Fly food formulation
All experimental files were reared on a standard Drosophila medium consisting of 1 l dH2O, 7.7 g agar, 62.4 g dried yeast, 40.8 g corn starch, 84.0 g glucose, 13.0 ml molasses and 12.5 ml mold inhibitor (DaeJung Chemicals & Metals, Seoul, Republic of Korea). Crizotinib (PF-02341066) was added to the feed at final concentrations of 200 nM or 1 μM.
Western blot analysis
Cell lysates were obtained from approximately ten male or female flies by grinding in 300 μl RIPA buffer supplemented with proteinase and phosphatase inhibitors. The lysates were centrifuged at 13,000 rpm for 20 min at 4°C, and protein concentrations were determined using the BCA method.
Samples containing 30–50 μg total protein were resolved on a 10% SDS-PAGE gel and transferred to a nitrocellulose membrane. The membrane was blocked with 5% skim milk in 1× TBS-T and incubated with the following primary antibodies: anti-TPM4 (1:100; Developmental Studies Hybridoma Bank, Iowa City, IA, USA), anti-ALK (1:250; Santa Cruz Biotechnology, Santa Cruz, CA, USA), anti-pALK (1:1000; Cell Signaling Technology, Danvers, MA, USA), and anti-α-tubulin (1:5000; Developmental Studies Hybridoma Bank). The membrane was incubated at room temperature with secondary antibodies at the appropriate dilutions. Quantitation of the western blot results is represented graphically using ImageJ software (National Institutes of Health, Bethesda, MD, USA).
Total RNA was extracted from five male or female flies using TRIzol reagent (Ambion, Waltham, MA, USA), and 1 μg total RNA was used for cDNA synthesis using the PrimeScript™ RT Reagent Kit (Takara Bio, Kusatsu, Japan). Each reaction mixture contained 5 μl SYBR Green PCR Master Mix (Takara Bio), 0.4 μl forward and reverse primers (10 pmol each), cDNA (1:6 dilution), and diethyl pyrocarbonate-water to reach a final volume of 10 μl. The mRNA levels of the target genes were normalized to that of the Drosophila rp49 gene and were analyzed using the 2-ΔΔCT method with Excel software (Microsoft, Redmond, WA, USA). The reactions were performed in duplicate. The following primers were used for PCR: 5′-TTG AGG AGG AGT TGG ACA GG-3′ and 5′- GCT GCA TCT CCT GAA TCT CC-3′ for hTPM4, 5′-GCA ACA TCA GCC TGA AGA CA-3′ and 5′- GCC TGT TGA GAG ACC AGG AG-3′ for hALK, and 5′-ACG GTT GCA AAA CTG GAA AA-3′ and 5′-TTG GGG TTG TAG TCG GTC AT-3′ for hTPM4-hALK.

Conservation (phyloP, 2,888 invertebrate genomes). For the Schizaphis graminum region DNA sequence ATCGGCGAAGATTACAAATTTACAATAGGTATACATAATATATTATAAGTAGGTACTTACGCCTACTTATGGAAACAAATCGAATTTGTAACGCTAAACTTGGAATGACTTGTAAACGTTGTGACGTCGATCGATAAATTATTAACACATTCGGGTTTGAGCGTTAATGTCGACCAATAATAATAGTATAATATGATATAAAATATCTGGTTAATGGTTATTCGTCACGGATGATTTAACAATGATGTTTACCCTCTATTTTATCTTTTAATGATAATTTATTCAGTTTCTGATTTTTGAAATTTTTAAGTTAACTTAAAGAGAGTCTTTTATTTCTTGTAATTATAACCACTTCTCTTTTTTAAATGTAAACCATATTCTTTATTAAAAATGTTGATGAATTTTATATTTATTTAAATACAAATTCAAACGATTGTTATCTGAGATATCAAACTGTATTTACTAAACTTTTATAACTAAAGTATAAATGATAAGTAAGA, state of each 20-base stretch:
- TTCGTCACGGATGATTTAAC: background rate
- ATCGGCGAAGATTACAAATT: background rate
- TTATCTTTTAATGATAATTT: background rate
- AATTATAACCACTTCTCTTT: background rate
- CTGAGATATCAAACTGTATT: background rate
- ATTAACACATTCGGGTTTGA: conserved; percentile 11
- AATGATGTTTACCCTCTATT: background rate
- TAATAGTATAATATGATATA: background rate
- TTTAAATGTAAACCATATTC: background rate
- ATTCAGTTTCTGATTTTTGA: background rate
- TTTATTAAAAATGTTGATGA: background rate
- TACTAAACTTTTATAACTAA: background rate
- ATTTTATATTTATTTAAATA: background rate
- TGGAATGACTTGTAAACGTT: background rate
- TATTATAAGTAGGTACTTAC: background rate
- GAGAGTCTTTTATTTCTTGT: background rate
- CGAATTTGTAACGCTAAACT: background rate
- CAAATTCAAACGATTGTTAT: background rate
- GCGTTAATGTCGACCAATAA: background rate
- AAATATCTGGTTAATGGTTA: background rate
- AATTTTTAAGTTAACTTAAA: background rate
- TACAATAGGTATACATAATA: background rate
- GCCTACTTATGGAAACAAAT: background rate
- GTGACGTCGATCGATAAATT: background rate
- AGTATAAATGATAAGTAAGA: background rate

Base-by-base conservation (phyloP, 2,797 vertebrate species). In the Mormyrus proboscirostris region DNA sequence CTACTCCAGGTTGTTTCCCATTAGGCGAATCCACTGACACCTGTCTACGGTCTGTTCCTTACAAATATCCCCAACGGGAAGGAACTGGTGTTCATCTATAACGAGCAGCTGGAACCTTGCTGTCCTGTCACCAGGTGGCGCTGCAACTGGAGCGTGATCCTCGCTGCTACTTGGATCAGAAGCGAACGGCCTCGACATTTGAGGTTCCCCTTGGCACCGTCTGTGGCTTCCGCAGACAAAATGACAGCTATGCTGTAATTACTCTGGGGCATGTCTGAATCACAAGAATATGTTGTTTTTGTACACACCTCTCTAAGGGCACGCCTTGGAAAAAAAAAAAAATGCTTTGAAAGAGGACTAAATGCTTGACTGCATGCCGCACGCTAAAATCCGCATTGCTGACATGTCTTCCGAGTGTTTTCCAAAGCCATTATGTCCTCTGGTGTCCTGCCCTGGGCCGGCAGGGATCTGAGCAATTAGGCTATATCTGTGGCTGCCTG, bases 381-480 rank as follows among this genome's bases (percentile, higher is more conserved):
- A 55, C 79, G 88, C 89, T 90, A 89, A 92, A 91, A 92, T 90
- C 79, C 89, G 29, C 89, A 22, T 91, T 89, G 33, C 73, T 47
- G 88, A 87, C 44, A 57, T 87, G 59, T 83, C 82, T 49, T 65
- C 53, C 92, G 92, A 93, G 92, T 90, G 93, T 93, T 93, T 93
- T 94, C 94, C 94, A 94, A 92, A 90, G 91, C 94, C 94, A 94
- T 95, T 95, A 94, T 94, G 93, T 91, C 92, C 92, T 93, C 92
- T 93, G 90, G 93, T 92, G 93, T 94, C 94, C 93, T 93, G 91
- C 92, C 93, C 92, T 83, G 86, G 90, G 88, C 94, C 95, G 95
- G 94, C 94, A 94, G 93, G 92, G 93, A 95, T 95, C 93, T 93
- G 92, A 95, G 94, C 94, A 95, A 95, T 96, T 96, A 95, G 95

Drug treatments and lifespan measurements
The method of measuring lifespan to determine the effects of genetic and non-genetic factors was described previously (Sun et al., 2013). A total of 100 flies (50 male and 50 female) were collected at 3 days after eclosion (ten flies per vial). The flies were kept at 31±1°C for survival analysis. The surviving flies were transferred every 3 days to new vials containing the appropriate normal food or food spiked with crizotinib (200 nM or 1 µM).
This practice was continued until all flies were dead. HRs and P-values were calculated using Kaplan–Meier survival analysis (Dinse and Lagakos, 1982). The HRs with 95% confidence intervals were compared using the log-rank test, and P-values were calculated (Mantel, 1966). The survival curves and statistical analyses were performed using the R program package (www.rproject.org) as described previously (Kim et al., 2015). The maximum lifespan was calculated as the average age of the top 10% longest-living flies (Lushchak et al., 2012).
Methodology: J.B.S., Y.K.; Formal analysis: Y.J.K., A.-R.C., H.S.K.; Investigation: Y.J.K., A.-R.C., H.J.S., B.K., A.-Y.K.; Writing - original draft: Y.J.K.; Writing - review & editing: A.-R.C., J.B.S., Y.K.; Supervision: D.Y.Z.
This research was supported by the National R&D Program for Cancer Control, Ministry of Health and Welfare [HA17C0054], the Ministry of Food and Drug Safety [awarded in 2018, 18183MFDS491] of the Republic of Korea, and the Hallym University Research Fund.
The authors declare no competing or financial interests.